Steven Bach, the United Artists exec who took the fall for the disastrous “Heaven’s Gate” and wrote “Final Cut: Dreams and Disaster in the Making of ‘Heaven’s Gate’ ” about the film, died of lung cancer March 25 in Arlington, Vt. He was 70.
As senior VP of worldwide production at UA starting in 1978, Bach shepherded influential films such as “Raging Bull,” “Manhattan,” “The French Lieutenant’s Woman” and “True Confessions.” But his string of money-makers and prestige items came to a screeching halt when he presided over the making of the epic 1980 Western “Heaven’s Gate,” directed by Michael Cimino.
Cimino was fresh off his 1978 success “The Deer Hunter,” which won five Academy Awards, including best picture. Under the perfectionist director — who sometimes staged complicated sequences, but refused to print the take because he didn’t like the clouds, the budget for “Heavens Gate” skyrocketed from a modest $7.5 million to anywhere from $36 million to $44 million, depending on the report.
That was an astonishing sum for the time, and critics inevitably zeroed in on the budget in their overwhelmingly negative reviews of the 3½-hour film. The title became synonymous with Hollywood excess, and the pic grossed only $2 million at the box office.
Bach was then fired from his UA post.
A recut, much shorter version was released, and that did no better at the boxoffice and it’s only in recent years that the film has been re-evaluated, with some film scholars praising it as under-appreciated.
Bach’s examination of the effect of the film’s failure led to changes throughout the entertainment industry. “Within three years of the ‘Heaven’s Gate’ debacle, the management of every major company in the motion-picture industry had changed,” he wrote in the 1985 “Final Cut,” which became a classic insider look at the movie business.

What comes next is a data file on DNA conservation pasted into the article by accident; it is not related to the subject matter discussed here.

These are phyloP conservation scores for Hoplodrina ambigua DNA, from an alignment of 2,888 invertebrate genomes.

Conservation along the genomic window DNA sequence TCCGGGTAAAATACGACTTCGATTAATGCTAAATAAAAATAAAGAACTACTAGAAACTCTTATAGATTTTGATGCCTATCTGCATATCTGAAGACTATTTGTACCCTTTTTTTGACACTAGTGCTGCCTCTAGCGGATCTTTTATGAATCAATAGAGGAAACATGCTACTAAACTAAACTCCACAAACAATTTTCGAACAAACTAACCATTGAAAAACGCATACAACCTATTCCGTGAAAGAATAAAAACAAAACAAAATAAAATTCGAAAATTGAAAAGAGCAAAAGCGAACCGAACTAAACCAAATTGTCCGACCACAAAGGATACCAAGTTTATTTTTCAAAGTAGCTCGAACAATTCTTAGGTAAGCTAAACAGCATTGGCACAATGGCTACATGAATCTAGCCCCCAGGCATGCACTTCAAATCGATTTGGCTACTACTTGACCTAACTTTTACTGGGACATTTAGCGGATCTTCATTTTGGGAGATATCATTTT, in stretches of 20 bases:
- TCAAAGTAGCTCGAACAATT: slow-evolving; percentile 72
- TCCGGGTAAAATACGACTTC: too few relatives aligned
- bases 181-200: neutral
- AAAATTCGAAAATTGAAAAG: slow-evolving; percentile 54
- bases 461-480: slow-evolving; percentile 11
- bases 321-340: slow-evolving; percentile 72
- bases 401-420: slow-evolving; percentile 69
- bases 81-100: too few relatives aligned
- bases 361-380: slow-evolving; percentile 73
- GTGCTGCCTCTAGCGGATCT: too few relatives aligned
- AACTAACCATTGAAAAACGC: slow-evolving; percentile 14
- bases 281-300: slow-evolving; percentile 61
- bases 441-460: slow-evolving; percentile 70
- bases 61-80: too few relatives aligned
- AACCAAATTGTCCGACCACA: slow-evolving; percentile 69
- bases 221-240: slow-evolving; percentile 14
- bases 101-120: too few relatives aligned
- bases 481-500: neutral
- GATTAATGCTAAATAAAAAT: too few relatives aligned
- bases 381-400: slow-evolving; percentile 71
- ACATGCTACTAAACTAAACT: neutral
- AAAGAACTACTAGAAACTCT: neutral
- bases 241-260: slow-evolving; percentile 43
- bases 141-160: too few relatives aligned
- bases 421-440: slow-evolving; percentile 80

In 2001, Bach wrote a biography of Moss Hart, which prompted Variety to revisit the exec’s career: “Bach was fired on a Monday. On Friday, UA was sold to MGM. Soon after UA’s demise, Bach formed a partnership with director Richard Lester. They began putting together financing for several films, which they hoped to make in Munich using German tax money. But a change in German tax laws eventually scuppered those plans. Bach subsequently built a career around writing and teaching.”
Born in Pocatello, Idaho, Bach studied at the Sorbonne and graduated Northwestern U.
He earned a doctorate of film at USC before becoming a story editor for Palomar Pictures, which produced “Sleuth” and “The Heartbreak Kid.” He then worked on the production of films including “The Parallax View,” “The Taking of Pelham One Two Three’ and “Mr. Billion” through his partnership in Pantheon Pictures, which also produced Broadway plays.
His other books included bios of Marlene Dietrich and Leni Riefenstahl. He also taught in the film program at Columbia U. and for the past 10 years at Bennington College.
He is survived by his companion, Werner Rohr.